100 years of PA workers’ comp: a strong foundation eroded by poor application

June 2, 2015

100 years of workers compensationIn 1915, steel, coal, and industry were the lifeblood of Pennsylvania. Devastating injuries, many resulting in death, ran rampant. A worker could have a limb caught in a machine or die due to working conditions, with no compensation.

 

The institution of the Pennsylvania Workers’ Compensation Act on June 2nd of that year achieved a compromise between employers and employees that has lasted a century. Workers gave up a constitutional right to sue for damages in favor of guaranteed compensation from their employers. The Act was always meant to ensure payments for lost wages and medical care for injured workers. Now, 100 years later, attorneys are fighting to ensure that the humanitarian intention of the Act is not diluted in today’s construction of the law.

 

A centennial should be a celebration of such an enduring law, but part of the celebration is tainted. There have been numerous attempts to strip workers’ of their rights to compensation and a rash of unfavorable treatment by judges who are not giving workers the benefit of the doubt. Again and again in the courtroom, judges are favoring the testimony of the one-time medical examiner who has spent perhaps an hour or less with the injured party, rather than the client’s continual treating physician. While the Act provides a strong framework for protecting workers’ rights, it is not being upheld by trial-level judges as it was intended.

 

This was not always the case.  In the 1920s, when the U.S. Supreme Court routinely struck down state laws that sought to help workers by providing minimum wages, maximum hours, and the ability to organize into unions, the Supreme Court of Pennsylvania provided compensation for workers injured and killed on the job in cases like Malky v. Kiskiminetas Valley Coal (Pa. 1924).  Even in recent years, our Supreme Court has generally found in workers’ favor when it has decided workers’ compensation.  Examples are Phoenixville Hospital v. W.C.A.B. (Shoap) (Pa. 2013) (hospital worker), Payes w. W.C.A.B. (Pa. State Police) (Pa. 2012) (state trooper); and Lancaster General Hospital v. W.C.A.B. (Weber-Brown) (Pa. 2012) (nurse).  If our High Court can see that the Act should be construed to benefit injured workers, there is no reason trial-level judges cannot follow the Court’s example and do the same.

 

“I think that everyone who works should understand that you gave up a constitutional right in 1915 to sue someone for damages in exchange for workers’ comp,” Managing Partner Sam Pond said. “Part of that deal was supposed to be that you got a better chance to speak when you got to the courtroom, a liberal construction of the law in your favor and your doctor was supposed to get more weight in regards to your testimony. We’re not seeing that applied and that’s very important in making sure that we have judges applying the law in Pennsylvania.”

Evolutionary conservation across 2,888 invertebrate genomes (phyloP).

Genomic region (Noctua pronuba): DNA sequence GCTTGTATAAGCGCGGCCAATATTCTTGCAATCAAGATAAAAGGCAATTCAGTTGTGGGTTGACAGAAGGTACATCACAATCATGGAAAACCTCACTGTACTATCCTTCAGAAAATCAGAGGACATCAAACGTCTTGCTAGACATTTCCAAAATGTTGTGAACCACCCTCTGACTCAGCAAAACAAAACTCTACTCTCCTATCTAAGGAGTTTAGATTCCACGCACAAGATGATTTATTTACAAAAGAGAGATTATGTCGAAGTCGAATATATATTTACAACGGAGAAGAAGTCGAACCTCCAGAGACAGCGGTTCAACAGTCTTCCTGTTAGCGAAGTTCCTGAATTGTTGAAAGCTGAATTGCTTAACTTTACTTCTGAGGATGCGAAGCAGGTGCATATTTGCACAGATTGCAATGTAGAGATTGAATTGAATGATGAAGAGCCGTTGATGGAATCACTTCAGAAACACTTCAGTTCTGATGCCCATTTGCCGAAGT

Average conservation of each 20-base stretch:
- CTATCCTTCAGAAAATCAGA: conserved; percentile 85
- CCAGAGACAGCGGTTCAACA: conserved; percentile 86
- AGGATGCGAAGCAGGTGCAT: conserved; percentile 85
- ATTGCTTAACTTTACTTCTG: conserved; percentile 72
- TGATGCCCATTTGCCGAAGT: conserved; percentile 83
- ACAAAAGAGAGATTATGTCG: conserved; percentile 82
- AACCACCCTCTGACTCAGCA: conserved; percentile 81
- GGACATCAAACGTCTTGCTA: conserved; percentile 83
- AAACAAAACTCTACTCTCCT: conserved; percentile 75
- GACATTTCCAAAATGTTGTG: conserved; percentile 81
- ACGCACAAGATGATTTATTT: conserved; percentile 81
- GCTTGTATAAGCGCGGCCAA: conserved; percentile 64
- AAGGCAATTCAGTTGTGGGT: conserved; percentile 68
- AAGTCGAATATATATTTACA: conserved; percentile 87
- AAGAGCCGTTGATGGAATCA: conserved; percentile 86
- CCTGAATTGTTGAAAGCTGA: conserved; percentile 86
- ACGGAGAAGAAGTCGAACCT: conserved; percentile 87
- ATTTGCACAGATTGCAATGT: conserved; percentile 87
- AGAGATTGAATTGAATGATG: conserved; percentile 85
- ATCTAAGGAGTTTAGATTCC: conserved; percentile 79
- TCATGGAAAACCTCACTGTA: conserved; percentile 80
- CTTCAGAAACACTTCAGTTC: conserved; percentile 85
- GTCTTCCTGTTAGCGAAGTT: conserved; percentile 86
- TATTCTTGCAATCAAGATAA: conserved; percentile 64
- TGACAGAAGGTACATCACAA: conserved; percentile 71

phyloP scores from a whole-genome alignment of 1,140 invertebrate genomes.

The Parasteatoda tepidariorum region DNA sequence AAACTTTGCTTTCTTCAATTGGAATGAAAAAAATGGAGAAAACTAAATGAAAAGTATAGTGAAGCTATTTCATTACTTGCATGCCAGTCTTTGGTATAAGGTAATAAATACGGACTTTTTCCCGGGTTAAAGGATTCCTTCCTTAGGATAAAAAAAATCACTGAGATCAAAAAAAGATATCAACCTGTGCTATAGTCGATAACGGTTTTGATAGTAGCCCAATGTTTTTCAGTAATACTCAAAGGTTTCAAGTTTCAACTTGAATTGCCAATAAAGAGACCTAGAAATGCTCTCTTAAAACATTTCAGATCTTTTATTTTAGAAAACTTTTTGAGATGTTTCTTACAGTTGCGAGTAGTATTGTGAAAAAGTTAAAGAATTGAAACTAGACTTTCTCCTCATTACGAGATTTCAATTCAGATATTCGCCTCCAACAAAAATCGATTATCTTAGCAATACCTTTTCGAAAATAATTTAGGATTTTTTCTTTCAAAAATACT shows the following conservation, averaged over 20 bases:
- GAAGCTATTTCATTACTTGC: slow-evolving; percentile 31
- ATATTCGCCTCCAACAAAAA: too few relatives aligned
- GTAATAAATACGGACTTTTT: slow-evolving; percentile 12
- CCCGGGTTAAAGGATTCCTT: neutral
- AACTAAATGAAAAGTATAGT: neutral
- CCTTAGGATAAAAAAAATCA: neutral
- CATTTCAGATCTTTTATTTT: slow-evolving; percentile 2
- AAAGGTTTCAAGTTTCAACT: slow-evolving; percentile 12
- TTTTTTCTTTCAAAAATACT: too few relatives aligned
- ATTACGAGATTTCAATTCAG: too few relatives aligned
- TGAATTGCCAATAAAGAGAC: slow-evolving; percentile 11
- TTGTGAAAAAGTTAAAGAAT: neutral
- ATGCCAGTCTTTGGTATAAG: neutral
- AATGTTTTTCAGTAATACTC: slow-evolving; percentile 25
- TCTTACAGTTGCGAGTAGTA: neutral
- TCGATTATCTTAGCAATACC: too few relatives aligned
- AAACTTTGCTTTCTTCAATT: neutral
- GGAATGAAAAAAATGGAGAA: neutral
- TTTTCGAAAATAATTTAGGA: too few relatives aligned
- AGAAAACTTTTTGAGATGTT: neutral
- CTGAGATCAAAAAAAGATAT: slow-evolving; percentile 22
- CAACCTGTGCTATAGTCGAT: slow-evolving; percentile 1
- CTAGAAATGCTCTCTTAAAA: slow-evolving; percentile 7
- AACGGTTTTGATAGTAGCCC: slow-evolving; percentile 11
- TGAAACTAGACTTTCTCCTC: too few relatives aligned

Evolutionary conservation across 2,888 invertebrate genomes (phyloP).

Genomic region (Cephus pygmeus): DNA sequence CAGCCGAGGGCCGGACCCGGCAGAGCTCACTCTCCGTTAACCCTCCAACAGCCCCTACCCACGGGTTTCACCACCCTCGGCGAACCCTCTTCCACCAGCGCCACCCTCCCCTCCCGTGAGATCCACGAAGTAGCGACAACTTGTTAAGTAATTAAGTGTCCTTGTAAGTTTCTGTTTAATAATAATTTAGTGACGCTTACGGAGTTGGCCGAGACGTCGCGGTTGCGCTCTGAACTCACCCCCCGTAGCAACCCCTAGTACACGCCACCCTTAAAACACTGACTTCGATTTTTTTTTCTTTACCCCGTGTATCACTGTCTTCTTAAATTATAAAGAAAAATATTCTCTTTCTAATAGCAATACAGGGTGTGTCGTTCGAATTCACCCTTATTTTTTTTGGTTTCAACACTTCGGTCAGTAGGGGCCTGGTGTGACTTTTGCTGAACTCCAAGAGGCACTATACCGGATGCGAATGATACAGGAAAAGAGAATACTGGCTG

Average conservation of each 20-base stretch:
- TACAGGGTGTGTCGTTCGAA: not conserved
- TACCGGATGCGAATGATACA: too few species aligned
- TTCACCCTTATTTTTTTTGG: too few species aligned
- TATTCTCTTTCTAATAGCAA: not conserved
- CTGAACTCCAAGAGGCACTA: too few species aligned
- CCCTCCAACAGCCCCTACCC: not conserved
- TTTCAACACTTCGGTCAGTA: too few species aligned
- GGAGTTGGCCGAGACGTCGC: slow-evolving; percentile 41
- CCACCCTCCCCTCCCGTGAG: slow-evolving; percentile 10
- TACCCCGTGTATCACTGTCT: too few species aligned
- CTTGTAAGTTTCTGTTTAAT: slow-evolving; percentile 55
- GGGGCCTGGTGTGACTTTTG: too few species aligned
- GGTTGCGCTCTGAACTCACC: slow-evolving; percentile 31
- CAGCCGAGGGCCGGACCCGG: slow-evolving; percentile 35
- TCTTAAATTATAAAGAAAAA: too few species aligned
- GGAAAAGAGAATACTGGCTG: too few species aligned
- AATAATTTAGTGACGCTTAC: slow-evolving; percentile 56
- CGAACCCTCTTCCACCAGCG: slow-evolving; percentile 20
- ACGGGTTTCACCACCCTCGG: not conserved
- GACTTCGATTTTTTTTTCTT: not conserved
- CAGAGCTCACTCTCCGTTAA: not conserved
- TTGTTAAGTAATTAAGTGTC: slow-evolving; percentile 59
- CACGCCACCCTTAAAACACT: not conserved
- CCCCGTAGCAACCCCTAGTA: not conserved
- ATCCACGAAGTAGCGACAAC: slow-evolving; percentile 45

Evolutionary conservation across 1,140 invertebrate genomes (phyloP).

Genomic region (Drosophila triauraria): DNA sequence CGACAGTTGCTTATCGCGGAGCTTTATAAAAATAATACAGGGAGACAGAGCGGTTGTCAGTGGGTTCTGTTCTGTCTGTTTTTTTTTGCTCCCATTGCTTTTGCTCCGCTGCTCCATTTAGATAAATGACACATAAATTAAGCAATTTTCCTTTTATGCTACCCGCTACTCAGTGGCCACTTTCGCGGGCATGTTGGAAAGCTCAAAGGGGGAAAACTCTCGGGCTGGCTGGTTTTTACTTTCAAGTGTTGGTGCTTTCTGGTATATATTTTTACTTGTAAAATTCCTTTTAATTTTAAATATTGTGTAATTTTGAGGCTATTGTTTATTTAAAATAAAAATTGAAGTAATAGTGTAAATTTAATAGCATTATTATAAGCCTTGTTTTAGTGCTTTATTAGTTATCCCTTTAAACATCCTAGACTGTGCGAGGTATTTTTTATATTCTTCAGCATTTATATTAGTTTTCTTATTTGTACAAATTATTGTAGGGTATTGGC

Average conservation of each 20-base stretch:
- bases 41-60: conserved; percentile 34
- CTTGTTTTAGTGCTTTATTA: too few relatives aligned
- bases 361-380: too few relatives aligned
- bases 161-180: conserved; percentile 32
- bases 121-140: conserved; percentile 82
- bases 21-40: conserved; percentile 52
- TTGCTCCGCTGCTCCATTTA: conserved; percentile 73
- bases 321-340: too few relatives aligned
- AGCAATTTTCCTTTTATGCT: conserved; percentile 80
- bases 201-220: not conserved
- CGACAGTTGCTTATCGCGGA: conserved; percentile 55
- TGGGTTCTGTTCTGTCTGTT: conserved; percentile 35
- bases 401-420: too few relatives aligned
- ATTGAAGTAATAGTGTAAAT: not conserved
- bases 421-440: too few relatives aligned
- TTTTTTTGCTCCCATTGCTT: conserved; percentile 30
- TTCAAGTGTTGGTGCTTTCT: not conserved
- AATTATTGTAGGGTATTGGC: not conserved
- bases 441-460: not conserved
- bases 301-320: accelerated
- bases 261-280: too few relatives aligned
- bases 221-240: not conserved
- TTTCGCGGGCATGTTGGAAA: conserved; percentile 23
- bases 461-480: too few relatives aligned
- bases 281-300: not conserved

Not only is the law not being applied correctly, workers’ compensation laws throughout the United States are countlessly being attacked. Recently, ProPublica and NPR released an in-depth report about the deconstruction of workers’ compensation in America. Depending upon the state someone is injured in, he or she could receive thousands less for the same injury. An arm is worth $389,910 in Pennsylvania, but only $48,840 in Alabama, according to NPR and ProPublica Injured workers may also have a more difficult time choosing their own doctor for treatment. Pennsylvania is one of the states where workers are subjected to regulations about which doctors they may see. These limitations severely impact the quality of care workers are receiving and strain their finances.

 

Attorneys have a tremendous amount of responsibility to defend their clients’ rights in light of these attacks to workers’ compensation.

 

“There are thousands of people injured daily that may never get justice without those of us who study, practice and defend their rights within the law,” Partner Jerry Lehocky said.

 

It is up to the attorneys, judges and politicians to take ownership of the Act and do everything in their power to uphold its original intent. Political action is one of the most effective ways these groups can make a mark on PA workers’ compensation.

 

Pond Lehocky places a strong emphasis on political action. We educate our clients and referral partners on the latest developments in workers’ compensation through lectures, seminars and educational materials. We believe that it is our responsibility as a firm to exponentially grow our level of participation and contribution to the political arena.

 

“Politically, there is no firm that does more for its clients and all injured workers in Pennsylvania than Pond Lehocky,” Partner Dave Stern said.

 

The emphasis must be brought back to ensuring that the essence of the Act is not forgotten. The law must be liberally constructed in favor of the injured worker. The benefit of the doubt must be given to the injured worker as well, and judges need to take that into account when rendering decisions. It is a very important time for the future of Pennsylvania workers’ compensation. By working hard to strengthen our political initiatives and ensuring that lawmakers with pro-worker agendas are in power, there can be a bright future for injured workers. 

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